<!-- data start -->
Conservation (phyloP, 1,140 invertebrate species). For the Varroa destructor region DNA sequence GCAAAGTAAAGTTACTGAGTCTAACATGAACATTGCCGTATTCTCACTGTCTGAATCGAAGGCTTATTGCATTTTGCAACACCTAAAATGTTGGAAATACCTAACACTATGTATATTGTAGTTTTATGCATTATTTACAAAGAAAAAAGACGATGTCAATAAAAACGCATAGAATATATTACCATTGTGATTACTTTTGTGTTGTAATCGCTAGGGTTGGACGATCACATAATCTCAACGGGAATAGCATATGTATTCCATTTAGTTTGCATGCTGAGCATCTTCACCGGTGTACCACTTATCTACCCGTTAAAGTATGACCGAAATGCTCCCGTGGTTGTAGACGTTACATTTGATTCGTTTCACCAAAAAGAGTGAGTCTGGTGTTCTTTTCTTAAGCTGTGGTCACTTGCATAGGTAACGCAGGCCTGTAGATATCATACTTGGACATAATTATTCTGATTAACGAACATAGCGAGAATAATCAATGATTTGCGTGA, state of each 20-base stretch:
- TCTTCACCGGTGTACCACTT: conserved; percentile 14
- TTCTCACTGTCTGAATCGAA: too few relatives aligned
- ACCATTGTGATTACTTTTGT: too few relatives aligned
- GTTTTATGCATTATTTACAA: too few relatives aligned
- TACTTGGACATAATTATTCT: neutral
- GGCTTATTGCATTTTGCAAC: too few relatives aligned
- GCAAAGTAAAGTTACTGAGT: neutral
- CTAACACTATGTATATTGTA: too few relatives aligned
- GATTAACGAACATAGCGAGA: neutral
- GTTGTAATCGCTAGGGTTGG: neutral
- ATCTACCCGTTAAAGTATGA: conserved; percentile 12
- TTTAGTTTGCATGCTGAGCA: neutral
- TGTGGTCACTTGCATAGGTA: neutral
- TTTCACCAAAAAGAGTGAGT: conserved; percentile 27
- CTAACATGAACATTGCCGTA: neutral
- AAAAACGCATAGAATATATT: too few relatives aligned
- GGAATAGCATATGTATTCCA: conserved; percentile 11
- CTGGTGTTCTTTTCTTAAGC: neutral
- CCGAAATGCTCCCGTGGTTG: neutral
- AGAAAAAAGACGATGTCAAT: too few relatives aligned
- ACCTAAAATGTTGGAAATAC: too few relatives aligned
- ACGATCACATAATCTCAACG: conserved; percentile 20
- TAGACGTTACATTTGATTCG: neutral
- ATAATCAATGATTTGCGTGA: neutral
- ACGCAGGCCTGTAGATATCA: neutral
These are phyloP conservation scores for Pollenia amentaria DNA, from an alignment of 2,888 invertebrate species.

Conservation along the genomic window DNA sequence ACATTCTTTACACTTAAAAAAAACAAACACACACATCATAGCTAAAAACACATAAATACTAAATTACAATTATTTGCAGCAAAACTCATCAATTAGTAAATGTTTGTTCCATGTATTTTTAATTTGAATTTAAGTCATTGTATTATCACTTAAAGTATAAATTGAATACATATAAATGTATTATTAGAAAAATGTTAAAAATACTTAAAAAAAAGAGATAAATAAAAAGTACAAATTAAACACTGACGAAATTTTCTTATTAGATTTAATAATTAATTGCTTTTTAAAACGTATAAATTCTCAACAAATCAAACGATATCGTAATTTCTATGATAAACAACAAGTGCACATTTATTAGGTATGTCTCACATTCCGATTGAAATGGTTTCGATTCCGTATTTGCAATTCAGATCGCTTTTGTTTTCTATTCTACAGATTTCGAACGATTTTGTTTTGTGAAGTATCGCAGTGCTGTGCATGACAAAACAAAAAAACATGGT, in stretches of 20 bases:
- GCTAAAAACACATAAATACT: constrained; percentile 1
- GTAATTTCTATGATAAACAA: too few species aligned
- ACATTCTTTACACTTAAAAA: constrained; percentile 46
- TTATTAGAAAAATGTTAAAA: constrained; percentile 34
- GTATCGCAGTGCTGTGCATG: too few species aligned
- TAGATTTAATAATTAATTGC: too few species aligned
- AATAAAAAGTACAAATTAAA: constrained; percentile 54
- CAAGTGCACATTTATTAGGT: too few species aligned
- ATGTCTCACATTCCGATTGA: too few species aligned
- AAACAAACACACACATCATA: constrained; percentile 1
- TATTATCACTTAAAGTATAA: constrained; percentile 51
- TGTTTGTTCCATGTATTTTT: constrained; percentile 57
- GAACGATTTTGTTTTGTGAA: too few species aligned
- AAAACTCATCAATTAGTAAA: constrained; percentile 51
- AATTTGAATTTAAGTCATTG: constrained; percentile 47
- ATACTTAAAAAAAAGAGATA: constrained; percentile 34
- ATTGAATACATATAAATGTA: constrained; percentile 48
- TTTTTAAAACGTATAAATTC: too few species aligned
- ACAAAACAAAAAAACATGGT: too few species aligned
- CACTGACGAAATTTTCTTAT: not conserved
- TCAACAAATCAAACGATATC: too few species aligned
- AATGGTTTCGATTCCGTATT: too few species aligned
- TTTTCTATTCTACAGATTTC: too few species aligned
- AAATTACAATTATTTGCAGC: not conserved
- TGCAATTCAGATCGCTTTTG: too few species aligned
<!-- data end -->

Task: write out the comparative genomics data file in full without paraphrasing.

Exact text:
Conservation (phyloP, 1,140 invertebrate species). For the Varroa destructor region DNA sequence GCAAAGTAAAGTTACTGAGTCTAACATGAACATTGCCGTATTCTCACTGTCTGAATCGAAGGCTTATTGCATTTTGCAACACCTAAAATGTTGGAAATACCTAACACTATGTATATTGTAGTTTTATGCATTATTTACAAAGAAAAAAGACGATGTCAATAAAAACGCATAGAATATATTACCATTGTGATTACTTTTGTGTTGTAATCGCTAGGGTTGGACGATCACATAATCTCAACGGGAATAGCATATGTATTCCATTTAGTTTGCATGCTGAGCATCTTCACCGGTGTACCACTTATCTACCCGTTAAAGTATGACCGAAATGCTCCCGTGGTTGTAGACGTTACATTTGATTCGTTTCACCAAAAAGAGTGAGTCTGGTGTTCTTTTCTTAAGCTGTGGTCACTTGCATAGGTAACGCAGGCCTGTAGATATCATACTTGGACATAATTATTCTGATTAACGAACATAGCGAGAATAATCAATGATTTGCGTGA, state of each 20-base stretch:
- TCTTCACCGGTGTACCACTT: conserved; percentile 14
- TTCTCACTGTCTGAATCGAA: too few relatives aligned
- ACCATTGTGATTACTTTTGT: too few relatives aligned
- GTTTTATGCATTATTTACAA: too few relatives aligned
- TACTTGGACATAATTATTCT: neutral
- GGCTTATTGCATTTTGCAAC: too few relatives aligned
- GCAAAGTAAAGTTACTGAGT: neutral
- CTAACACTATGTATATTGTA: too few relatives aligned
- GATTAACGAACATAGCGAGA: neutral
- GTTGTAATCGCTAGGGTTGG: neutral
- ATCTACCCGTTAAAGTATGA: conserved; percentile 12
- TTTAGTTTGCATGCTGAGCA: neutral
- TGTGGTCACTTGCATAGGTA: neutral
- TTTCACCAAAAAGAGTGAGT: conserved; percentile 27
- CTAACATGAACATTGCCGTA: neutral
- AAAAACGCATAGAATATATT: too few relatives aligned
- GGAATAGCATATGTATTCCA: conserved; percentile 11
- CTGGTGTTCTTTTCTTAAGC: neutral
- CCGAAATGCTCCCGTGGTTG: neutral
- AGAAAAAAGACGATGTCAAT: too few relatives aligned
- ACCTAAAATGTTGGAAATAC: too few relatives aligned
- ACGATCACATAATCTCAACG: conserved; percentile 20
- TAGACGTTACATTTGATTCG: neutral
- ATAATCAATGATTTGCGTGA: neutral
- ACGCAGGCCTGTAGATATCA: neutral
These are phyloP conservation scores for Pollenia amentaria DNA, from an alignment of 2,888 invertebrate species.

Conservation along the genomic window DNA sequence ACATTCTTTACACTTAAAAAAAACAAACACACACATCATAGCTAAAAACACATAAATACTAAATTACAATTATTTGCAGCAAAACTCATCAATTAGTAAATGTTTGTTCCATGTATTTTTAATTTGAATTTAAGTCATTGTATTATCACTTAAAGTATAAATTGAATACATATAAATGTATTATTAGAAAAATGTTAAAAATACTTAAAAAAAAGAGATAAATAAAAAGTACAAATTAAACACTGACGAAATTTTCTTATTAGATTTAATAATTAATTGCTTTTTAAAACGTATAAATTCTCAACAAATCAAACGATATCGTAATTTCTATGATAAACAACAAGTGCACATTTATTAGGTATGTCTCACATTCCGATTGAAATGGTTTCGATTCCGTATTTGCAATTCAGATCGCTTTTGTTTTCTATTCTACAGATTTCGAACGATTTTGTTTTGTGAAGTATCGCAGTGCTGTGCATGACAAAACAAAAAAACATGGT, in stretches of 20 bases:
- GCTAAAAACACATAAATACT: constrained; percentile 1
- GTAATTTCTATGATAAACAA: too few species aligned
- ACATTCTTTACACTTAAAAA: constrained; percentile 46
- TTATTAGAAAAATGTTAAAA: constrained; percentile 34
- GTATCGCAGTGCTGTGCATG: too few species aligned
- TAGATTTAATAATTAATTGC: too few species aligned
- AATAAAAAGTACAAATTAAA: constrained; percentile 54
- CAAGTGCACATTTATTAGGT: too few species aligned
- ATGTCTCACATTCCGATTGA: too few species aligned
- AAACAAACACACACATCATA: constrained; percentile 1
- TATTATCACTTAAAGTATAA: constrained; percentile 51
- TGTTTGTTCCATGTATTTTT: constrained; percentile 57
- GAACGATTTTGTTTTGTGAA: too few species aligned
- AAAACTCATCAATTAGTAAA: constrained; percentile 51
- AATTTGAATTTAAGTCATTG: constrained; percentile 47
- ATACTTAAAAAAAAGAGATA: constrained; percentile 34
- ATTGAATACATATAAATGTA: constrained; percentile 48
- TTTTTAAAACGTATAAATTC: too few species aligned
- ACAAAACAAAAAAACATGGT: too few species aligned
- CACTGACGAAATTTTCTTAT: not conserved
- TCAACAAATCAAACGATATC: too few species aligned
- AATGGTTTCGATTCCGTATT: too few species aligned
- TTTTCTATTCTACAGATTTC: too few species aligned
- AAATTACAATTATTTGCAGC: not conserved
- TGCAATTCAGATCGCTTTTG: too few species aligned